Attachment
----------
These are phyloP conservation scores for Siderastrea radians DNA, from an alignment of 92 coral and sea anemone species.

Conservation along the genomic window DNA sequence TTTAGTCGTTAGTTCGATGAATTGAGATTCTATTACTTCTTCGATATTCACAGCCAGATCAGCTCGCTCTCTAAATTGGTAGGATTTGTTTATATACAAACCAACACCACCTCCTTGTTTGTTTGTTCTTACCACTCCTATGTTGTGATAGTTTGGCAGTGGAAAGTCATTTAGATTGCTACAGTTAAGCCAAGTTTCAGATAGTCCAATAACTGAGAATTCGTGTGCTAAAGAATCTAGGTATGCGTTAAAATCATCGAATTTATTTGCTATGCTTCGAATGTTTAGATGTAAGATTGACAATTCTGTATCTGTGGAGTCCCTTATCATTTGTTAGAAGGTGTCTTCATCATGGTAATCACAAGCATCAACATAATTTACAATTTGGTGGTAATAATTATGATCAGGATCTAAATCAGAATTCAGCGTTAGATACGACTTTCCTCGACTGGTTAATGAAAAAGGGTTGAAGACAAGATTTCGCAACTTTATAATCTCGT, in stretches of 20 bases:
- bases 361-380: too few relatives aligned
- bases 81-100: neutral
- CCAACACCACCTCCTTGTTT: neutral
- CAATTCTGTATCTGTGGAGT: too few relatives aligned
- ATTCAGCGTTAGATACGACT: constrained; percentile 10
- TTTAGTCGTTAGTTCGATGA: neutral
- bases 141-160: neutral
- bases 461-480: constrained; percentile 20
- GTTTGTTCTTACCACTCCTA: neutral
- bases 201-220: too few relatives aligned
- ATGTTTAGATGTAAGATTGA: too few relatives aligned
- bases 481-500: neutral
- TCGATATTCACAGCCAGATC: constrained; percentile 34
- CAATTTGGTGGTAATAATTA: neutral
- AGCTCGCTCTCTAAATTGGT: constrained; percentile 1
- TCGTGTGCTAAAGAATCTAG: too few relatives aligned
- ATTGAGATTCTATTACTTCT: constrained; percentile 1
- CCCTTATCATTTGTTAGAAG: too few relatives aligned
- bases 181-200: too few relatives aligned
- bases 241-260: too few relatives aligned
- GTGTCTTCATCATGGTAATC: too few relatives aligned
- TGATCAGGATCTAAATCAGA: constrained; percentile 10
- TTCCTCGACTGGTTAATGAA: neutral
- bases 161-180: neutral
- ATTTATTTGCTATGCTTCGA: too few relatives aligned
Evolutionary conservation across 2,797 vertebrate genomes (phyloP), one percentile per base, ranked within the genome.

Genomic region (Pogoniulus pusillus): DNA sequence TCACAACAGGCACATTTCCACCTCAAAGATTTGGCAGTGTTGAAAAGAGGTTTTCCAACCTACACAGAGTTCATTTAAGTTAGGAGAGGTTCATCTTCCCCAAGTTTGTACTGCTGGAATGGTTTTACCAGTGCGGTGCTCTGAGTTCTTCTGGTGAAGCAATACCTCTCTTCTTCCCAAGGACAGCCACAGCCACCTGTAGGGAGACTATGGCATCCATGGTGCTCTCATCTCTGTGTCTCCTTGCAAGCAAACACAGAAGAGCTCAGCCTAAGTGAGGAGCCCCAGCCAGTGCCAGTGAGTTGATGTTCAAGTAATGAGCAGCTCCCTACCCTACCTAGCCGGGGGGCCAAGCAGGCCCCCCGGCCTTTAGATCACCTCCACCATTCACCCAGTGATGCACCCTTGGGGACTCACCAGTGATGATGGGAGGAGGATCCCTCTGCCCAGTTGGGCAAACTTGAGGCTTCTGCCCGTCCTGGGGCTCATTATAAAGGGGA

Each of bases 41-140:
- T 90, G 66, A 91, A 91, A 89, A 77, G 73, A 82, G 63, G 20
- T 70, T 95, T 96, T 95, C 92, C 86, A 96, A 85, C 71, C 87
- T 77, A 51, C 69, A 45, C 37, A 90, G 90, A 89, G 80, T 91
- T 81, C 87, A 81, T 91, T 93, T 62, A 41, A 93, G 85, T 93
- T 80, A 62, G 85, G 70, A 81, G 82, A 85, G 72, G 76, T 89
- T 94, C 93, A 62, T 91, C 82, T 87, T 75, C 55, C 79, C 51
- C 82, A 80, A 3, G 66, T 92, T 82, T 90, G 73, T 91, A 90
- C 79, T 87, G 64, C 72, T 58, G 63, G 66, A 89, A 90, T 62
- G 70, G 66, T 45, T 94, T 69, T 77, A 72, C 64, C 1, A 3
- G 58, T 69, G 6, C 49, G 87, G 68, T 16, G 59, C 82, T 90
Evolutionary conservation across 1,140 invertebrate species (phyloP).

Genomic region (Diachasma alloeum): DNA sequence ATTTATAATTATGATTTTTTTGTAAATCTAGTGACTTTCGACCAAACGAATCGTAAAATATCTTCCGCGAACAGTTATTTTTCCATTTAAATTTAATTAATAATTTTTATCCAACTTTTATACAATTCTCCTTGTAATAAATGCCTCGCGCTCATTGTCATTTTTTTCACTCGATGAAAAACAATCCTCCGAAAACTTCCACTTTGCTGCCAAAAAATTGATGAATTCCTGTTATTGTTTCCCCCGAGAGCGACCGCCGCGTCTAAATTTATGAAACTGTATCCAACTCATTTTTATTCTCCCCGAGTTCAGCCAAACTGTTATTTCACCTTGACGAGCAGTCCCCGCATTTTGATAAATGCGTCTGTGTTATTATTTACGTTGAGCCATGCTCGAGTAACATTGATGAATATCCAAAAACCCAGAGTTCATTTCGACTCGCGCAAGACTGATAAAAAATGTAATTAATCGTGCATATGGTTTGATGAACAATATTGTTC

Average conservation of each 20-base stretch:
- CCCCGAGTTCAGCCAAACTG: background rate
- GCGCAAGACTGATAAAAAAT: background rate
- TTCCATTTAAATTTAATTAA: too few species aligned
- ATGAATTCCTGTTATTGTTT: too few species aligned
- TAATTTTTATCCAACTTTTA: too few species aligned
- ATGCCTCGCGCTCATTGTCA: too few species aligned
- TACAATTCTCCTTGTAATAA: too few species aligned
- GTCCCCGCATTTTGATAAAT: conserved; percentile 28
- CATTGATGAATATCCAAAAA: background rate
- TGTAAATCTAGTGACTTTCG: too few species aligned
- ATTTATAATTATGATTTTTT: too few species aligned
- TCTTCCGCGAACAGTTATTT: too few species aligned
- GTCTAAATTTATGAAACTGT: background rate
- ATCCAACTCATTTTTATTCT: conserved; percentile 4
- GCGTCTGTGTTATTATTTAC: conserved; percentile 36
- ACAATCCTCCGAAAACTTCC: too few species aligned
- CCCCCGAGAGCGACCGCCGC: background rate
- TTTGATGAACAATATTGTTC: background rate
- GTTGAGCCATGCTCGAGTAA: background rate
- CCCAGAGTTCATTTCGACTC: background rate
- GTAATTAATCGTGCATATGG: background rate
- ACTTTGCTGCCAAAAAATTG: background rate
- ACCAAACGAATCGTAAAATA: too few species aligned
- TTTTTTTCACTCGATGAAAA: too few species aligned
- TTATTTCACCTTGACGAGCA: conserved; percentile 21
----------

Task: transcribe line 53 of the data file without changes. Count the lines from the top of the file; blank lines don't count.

- TGTAAATCTAGTGACTTTCG: too few species aligned